The Sad Inevitability of Discussion on Belgium

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If sensible people don’t have a sensible discussion, stupid people will have a stupid one.

The conversations and stories after these all-too-common terrorism attacks are also all too common. They’re chillingly similar to the conversations that follow school shootings in America. On the one hand you have people so deep in denial they could be extras in The Mummy. On the other you have people simplistically blaming.

When it comes to the problem of Islamic terrorism, what follows these events is just as tiresomely predictable. On the one hand you have people deep in denial that Islam is part of the problem, who will not even countenance that the ideology entangled with Islam be part of the discussion and who blame everything on the west in an orgy of self-flagellation. On the other you often do have the kind of paranoid ‘white supremacy’ lunatics and racists who latch on to what isn’t a race issue (Islam being a religion and ideology adhered to by many races).

The Regressive Left will not allow a remotely nuanced or wholly inclusive discussion of the problem, because the problem includes Islam and like their opposite numbers on the far right they mysteriously see that as a racial issue, when it’s an ideological and religious one.

Unfortunately, the chilling effect of the spurious accusations of racism etc means that sensible, intelligent, nuanced people are rendered virtually unable to discuss the issue. Either because they daren’t – having seen what happens to others who do – or because they become so entangled in defending their reputation against people who will not listen, that they can’t progress the conversation.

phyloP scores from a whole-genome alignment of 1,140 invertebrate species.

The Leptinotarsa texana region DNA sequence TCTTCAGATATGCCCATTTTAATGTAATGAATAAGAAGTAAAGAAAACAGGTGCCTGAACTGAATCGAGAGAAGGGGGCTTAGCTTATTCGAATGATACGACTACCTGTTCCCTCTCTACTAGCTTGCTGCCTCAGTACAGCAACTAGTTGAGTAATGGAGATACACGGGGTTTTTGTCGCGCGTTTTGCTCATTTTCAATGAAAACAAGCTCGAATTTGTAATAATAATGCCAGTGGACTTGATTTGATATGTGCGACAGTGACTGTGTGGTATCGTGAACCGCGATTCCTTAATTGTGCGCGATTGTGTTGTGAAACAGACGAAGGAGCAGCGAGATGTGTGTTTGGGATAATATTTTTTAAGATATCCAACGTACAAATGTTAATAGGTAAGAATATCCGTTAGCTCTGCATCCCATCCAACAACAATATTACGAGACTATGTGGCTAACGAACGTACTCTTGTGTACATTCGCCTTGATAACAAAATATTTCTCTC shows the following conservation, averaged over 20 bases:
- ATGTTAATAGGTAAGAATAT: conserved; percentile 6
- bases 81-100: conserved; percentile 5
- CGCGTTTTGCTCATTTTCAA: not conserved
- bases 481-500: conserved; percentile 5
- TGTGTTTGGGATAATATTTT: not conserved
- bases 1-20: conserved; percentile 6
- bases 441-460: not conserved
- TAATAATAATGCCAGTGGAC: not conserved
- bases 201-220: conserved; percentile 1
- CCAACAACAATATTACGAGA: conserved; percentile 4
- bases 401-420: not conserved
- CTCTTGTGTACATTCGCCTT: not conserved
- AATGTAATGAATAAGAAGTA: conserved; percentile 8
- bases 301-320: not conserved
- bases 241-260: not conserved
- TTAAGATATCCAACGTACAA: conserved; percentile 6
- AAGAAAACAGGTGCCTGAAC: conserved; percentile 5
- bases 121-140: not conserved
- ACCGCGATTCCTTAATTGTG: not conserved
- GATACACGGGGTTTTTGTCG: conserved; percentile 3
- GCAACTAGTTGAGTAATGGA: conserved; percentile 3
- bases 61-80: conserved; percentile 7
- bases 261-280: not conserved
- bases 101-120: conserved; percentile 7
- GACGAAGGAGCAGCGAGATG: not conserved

Even calm, collected and ruthlessly rational people like Sam Harris get ‘greenwalded’ to death. Even former Islamists like Majid Nawaz get the most racist insults (porch monkey) for making more measured and complete arguments for Islamic reform and addressing the fact that the religious ideology is part of the issue.

Because the left is rendered incapable of having this discussion, that means the discussion happens on the right instead. Most especially within those circles on the far right where accusations of racism – spurious or accurate – have no meaningful impact and can’t or won’t silence people.

By not having the difficult, realistic, complete discussions we are ceding the discussion, and power, and popularity, to the right. Much of it to the far right. To the kind of paranoid lunatics who espouse ‘white genocide’ and similar conspiracy nonsense. The ones who are made credible when governments apply pressure to censor Facebook, when the police daren’t arrest rape gangs out of fear of accusations, when the news media isn’t replicating what people are reporting on the ground, then we’ve lost the argument and we lose people to the worst and most extreme elements – and we lose more and more of them.